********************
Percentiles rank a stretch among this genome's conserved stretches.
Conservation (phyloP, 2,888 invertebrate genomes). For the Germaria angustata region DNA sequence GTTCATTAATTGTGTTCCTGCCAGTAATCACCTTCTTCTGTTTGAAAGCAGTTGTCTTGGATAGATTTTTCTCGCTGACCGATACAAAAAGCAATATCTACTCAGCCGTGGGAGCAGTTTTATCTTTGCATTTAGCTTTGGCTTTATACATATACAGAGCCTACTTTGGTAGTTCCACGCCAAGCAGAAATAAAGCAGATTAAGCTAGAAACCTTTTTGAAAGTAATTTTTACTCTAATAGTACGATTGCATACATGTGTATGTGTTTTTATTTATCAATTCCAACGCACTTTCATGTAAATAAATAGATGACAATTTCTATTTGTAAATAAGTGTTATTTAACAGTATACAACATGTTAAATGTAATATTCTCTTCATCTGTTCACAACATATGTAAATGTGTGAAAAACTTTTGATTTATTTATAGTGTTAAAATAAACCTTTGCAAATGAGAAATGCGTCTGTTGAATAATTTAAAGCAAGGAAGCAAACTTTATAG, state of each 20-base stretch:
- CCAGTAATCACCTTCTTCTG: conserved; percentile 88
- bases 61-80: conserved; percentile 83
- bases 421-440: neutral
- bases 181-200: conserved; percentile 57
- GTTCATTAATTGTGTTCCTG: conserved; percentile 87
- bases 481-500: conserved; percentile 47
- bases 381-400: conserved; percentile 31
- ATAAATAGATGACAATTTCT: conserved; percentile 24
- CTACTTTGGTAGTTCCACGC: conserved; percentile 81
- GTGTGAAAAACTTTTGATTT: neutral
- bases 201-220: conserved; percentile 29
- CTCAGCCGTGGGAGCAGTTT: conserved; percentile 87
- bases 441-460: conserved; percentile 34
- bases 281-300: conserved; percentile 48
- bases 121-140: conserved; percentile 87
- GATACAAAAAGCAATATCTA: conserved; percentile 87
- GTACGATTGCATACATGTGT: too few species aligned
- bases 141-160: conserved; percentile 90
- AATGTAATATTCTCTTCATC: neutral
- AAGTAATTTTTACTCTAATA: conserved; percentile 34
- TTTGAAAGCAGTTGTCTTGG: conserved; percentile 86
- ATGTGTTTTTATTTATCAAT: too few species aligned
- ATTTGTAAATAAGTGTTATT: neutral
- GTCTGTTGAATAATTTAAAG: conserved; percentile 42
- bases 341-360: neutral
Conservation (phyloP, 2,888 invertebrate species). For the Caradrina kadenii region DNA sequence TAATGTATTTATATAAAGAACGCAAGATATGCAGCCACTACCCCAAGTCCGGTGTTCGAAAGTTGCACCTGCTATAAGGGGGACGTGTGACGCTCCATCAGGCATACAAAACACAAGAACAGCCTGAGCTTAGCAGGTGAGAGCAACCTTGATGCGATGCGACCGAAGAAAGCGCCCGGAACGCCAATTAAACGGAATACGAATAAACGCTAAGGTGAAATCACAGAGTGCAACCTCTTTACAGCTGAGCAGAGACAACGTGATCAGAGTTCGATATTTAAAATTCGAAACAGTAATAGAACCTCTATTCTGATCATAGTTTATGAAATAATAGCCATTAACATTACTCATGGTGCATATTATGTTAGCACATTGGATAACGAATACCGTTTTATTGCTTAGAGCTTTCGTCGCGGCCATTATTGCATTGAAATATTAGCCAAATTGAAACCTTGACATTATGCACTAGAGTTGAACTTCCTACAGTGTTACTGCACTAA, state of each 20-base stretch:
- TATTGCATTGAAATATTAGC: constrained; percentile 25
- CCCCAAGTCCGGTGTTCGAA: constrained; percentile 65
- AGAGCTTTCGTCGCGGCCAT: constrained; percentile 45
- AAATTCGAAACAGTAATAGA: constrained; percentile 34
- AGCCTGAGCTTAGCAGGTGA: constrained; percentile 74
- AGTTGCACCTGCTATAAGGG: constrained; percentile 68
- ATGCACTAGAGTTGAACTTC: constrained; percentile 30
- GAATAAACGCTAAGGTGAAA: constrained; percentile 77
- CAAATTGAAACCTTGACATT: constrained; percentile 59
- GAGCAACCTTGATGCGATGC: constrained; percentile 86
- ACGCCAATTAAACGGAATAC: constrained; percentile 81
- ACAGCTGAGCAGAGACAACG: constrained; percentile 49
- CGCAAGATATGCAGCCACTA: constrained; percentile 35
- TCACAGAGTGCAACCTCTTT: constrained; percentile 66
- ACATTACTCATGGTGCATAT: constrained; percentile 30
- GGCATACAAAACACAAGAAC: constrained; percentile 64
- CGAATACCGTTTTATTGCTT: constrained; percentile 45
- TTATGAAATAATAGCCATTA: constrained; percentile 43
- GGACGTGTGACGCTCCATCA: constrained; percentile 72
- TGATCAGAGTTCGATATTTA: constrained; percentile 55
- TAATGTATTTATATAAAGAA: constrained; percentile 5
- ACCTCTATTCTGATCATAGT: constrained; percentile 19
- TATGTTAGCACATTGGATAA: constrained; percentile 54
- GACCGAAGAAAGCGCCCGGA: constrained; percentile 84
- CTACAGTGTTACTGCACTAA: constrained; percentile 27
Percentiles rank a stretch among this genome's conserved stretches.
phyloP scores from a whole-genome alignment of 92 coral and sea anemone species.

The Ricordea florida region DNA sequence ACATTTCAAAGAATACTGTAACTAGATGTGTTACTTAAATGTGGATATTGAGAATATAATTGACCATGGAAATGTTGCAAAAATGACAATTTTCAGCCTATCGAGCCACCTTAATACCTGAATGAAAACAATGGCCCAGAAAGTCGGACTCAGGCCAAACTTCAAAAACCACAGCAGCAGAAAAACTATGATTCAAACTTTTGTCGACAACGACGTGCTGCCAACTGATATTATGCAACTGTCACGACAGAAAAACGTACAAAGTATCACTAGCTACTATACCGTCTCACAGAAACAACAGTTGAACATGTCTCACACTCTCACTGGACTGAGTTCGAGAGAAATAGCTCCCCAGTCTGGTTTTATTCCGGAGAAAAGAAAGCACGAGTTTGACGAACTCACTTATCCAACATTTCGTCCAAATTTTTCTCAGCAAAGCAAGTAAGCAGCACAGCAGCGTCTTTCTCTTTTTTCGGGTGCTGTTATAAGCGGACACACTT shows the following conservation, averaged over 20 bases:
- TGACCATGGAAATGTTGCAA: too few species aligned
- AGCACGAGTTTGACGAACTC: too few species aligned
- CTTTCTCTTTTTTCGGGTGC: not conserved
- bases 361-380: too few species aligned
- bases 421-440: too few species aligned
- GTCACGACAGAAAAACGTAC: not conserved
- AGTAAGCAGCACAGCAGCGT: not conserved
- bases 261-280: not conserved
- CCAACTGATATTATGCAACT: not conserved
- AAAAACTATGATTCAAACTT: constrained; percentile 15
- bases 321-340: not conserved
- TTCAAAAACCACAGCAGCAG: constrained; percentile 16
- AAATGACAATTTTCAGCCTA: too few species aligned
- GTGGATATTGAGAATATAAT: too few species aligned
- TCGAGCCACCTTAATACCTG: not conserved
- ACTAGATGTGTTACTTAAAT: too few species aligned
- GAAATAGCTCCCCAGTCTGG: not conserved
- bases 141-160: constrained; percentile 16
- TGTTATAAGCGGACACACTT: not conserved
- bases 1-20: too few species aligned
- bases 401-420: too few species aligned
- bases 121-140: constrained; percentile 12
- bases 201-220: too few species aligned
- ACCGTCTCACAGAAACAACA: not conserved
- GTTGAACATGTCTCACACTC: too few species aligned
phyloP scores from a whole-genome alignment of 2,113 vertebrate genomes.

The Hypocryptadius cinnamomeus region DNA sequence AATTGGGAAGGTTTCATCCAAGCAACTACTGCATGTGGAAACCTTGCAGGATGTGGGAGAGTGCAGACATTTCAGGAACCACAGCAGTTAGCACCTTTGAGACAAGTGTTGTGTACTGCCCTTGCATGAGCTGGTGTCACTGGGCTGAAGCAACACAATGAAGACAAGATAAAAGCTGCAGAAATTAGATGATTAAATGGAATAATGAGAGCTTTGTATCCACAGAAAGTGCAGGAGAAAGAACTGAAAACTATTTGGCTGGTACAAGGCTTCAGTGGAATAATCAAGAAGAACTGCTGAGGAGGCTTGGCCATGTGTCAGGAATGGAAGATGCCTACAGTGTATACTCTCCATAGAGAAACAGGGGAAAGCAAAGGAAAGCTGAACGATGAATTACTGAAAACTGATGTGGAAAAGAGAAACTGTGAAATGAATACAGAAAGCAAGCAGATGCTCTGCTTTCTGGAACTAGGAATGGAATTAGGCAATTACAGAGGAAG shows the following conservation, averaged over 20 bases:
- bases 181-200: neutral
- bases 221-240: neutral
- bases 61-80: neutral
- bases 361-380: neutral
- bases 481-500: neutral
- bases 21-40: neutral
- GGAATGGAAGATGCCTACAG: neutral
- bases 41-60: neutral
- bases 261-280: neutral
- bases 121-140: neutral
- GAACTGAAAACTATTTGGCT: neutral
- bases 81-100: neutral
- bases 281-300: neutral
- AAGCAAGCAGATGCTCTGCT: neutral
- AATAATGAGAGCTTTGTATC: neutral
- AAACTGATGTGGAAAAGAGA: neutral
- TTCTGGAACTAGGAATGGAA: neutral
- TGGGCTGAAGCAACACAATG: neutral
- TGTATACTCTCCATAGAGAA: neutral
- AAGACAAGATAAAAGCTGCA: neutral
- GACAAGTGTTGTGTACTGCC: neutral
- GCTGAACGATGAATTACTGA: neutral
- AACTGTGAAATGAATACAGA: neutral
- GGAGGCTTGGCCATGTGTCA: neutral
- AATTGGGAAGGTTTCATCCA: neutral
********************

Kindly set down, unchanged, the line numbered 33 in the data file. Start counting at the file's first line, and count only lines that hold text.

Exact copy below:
- AGCCTGAGCTTAGCAGGTGA: constrained; percentile 74